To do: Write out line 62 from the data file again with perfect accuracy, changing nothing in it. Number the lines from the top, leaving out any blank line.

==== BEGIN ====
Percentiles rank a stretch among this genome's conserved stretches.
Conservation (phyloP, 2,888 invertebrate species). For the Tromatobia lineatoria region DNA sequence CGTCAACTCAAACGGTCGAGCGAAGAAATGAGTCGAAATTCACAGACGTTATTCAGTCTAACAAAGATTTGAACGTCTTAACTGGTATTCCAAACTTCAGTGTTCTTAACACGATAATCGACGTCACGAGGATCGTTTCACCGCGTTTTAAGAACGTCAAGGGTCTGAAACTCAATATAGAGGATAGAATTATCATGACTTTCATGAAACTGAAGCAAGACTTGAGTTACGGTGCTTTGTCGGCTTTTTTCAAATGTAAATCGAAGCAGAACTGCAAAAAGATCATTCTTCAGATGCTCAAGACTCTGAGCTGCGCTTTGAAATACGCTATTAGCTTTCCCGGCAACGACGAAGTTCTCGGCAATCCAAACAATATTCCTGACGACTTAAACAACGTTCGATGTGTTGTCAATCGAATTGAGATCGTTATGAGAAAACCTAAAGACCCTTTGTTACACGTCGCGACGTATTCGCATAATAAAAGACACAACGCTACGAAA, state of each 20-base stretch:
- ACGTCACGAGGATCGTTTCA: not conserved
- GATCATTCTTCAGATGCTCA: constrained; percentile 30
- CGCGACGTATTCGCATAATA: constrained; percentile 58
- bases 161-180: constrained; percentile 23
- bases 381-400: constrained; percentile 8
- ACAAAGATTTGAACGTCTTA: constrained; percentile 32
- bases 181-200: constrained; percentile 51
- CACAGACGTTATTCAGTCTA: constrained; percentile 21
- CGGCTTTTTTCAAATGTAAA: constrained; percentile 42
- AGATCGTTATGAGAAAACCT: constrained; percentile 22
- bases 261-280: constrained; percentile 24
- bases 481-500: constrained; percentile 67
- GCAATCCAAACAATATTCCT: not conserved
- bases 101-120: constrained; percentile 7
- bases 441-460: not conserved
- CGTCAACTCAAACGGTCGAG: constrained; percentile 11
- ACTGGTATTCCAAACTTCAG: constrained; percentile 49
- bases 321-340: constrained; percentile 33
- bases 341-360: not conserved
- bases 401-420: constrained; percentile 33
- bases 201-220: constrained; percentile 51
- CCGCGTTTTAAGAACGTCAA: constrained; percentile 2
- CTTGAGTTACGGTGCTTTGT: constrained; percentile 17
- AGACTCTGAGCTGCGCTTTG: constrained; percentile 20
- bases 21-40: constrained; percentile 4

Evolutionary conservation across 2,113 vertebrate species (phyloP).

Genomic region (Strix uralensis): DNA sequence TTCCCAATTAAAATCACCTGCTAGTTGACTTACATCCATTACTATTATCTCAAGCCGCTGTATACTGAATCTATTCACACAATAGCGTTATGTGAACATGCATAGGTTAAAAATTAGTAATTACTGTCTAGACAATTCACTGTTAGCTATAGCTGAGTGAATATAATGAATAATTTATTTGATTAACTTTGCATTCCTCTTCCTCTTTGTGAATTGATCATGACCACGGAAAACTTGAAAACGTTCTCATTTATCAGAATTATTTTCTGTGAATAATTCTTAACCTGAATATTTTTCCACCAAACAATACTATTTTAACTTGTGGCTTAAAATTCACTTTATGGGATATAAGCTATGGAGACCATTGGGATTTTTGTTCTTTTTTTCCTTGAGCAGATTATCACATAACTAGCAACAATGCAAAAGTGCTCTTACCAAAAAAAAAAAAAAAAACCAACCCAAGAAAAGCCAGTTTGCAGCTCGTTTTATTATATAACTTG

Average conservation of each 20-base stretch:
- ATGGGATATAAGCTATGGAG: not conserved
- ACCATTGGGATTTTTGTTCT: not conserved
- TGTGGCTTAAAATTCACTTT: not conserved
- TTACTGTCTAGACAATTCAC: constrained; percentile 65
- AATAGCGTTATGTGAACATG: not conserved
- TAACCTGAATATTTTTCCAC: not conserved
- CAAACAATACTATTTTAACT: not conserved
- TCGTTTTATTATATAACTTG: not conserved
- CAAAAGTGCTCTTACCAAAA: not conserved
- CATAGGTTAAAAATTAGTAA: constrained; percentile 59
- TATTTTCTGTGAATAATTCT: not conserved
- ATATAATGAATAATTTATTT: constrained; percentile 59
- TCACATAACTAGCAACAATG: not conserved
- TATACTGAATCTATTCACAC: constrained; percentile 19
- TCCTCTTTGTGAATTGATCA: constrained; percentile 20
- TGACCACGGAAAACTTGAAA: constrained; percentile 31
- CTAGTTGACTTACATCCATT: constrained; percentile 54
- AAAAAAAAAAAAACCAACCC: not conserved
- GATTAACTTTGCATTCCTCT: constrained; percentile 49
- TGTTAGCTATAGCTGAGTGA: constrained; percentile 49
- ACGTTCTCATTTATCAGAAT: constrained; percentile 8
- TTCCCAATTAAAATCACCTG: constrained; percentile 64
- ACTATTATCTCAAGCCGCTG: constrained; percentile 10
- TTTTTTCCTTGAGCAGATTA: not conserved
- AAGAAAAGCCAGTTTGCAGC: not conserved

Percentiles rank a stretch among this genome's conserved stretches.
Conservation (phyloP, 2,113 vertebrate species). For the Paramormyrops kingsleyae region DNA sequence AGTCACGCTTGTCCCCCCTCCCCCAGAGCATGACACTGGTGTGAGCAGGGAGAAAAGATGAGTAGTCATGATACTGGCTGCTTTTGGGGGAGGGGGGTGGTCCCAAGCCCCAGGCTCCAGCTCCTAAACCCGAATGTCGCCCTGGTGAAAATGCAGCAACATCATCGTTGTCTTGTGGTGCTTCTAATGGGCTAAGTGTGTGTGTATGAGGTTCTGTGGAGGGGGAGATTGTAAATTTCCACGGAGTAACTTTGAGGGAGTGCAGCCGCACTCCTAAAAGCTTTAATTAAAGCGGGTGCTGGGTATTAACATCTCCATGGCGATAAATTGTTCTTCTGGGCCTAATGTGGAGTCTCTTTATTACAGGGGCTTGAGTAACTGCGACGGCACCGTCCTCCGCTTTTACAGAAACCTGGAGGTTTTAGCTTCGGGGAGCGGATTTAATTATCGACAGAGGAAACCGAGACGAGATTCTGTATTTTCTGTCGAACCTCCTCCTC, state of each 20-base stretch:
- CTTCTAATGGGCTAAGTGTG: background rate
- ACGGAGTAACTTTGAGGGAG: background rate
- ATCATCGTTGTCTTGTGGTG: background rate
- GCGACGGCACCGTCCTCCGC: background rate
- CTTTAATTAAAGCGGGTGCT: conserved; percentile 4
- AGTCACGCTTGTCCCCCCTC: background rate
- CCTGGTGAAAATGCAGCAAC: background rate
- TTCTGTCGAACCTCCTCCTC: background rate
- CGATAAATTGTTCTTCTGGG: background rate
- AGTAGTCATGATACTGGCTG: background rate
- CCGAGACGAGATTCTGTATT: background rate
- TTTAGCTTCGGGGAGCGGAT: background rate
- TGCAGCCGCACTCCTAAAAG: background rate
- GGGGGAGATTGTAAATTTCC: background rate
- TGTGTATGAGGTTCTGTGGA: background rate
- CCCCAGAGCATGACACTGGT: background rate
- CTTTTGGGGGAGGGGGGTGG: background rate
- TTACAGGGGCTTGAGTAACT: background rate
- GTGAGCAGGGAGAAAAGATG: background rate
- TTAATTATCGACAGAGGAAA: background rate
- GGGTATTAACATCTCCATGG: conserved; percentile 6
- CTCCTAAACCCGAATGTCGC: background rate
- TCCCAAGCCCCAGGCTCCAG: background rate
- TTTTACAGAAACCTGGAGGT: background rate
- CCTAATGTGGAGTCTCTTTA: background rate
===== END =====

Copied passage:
- CTTTAATTAAAGCGGGTGCT: conserved; percentile 4